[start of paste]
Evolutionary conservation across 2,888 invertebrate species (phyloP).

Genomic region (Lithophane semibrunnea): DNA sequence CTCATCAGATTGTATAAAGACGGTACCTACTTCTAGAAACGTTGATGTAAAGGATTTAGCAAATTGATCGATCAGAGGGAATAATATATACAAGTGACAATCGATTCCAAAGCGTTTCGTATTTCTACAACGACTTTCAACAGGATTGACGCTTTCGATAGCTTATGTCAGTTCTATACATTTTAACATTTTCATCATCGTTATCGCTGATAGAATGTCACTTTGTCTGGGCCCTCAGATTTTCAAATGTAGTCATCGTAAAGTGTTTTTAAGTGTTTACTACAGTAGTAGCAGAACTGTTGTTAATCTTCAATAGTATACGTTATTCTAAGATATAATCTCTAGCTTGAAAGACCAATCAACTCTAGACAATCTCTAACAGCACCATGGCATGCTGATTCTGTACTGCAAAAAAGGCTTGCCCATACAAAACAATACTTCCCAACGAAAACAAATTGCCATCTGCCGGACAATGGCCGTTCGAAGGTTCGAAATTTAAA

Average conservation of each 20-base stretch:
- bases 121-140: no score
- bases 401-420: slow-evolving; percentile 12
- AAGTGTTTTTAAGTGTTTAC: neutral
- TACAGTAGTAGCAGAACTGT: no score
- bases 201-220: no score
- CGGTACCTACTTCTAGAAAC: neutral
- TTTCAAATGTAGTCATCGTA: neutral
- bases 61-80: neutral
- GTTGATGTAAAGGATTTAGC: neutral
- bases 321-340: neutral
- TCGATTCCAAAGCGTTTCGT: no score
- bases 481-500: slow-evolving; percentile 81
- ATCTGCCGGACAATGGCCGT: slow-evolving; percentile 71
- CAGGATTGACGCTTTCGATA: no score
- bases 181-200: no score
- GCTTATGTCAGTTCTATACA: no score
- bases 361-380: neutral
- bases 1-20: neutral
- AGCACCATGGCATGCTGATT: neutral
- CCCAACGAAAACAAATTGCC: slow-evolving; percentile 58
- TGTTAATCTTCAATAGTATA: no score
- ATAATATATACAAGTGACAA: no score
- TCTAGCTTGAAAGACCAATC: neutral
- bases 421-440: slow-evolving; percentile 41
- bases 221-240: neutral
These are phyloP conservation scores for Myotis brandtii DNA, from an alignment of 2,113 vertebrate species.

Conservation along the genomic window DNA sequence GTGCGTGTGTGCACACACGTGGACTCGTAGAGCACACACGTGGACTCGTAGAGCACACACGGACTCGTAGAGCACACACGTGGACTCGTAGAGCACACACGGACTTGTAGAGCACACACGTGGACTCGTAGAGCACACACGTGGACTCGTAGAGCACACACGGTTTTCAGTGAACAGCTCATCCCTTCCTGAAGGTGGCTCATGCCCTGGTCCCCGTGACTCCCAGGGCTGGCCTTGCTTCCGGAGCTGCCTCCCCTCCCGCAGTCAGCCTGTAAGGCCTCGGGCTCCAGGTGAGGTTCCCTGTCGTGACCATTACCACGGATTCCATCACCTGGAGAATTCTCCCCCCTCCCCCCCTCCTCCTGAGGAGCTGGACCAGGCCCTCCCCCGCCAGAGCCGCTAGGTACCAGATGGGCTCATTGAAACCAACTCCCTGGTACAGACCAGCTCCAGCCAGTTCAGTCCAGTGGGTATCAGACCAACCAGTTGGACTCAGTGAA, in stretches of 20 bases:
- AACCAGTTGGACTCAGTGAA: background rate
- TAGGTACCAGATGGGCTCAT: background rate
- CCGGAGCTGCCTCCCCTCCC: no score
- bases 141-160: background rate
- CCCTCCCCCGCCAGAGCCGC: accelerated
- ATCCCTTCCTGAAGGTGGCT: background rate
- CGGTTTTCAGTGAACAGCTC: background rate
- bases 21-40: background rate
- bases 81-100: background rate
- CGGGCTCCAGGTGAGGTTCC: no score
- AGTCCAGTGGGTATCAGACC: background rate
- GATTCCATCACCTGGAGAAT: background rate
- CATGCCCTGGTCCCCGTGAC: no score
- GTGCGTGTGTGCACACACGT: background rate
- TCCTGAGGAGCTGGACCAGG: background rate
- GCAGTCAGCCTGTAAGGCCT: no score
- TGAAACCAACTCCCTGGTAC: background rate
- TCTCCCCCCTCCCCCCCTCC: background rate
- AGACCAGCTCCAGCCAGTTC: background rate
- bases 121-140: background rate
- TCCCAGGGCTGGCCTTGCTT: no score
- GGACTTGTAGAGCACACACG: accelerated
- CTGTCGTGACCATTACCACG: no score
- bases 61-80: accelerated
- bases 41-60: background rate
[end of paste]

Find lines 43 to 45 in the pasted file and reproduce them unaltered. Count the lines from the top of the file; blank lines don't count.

- CATGCCCTGGTCCCCGTGAC: no score
- GTGCGTGTGTGCACACACGT: background rate
- TCCTGAGGAGCTGGACCAGG: background rate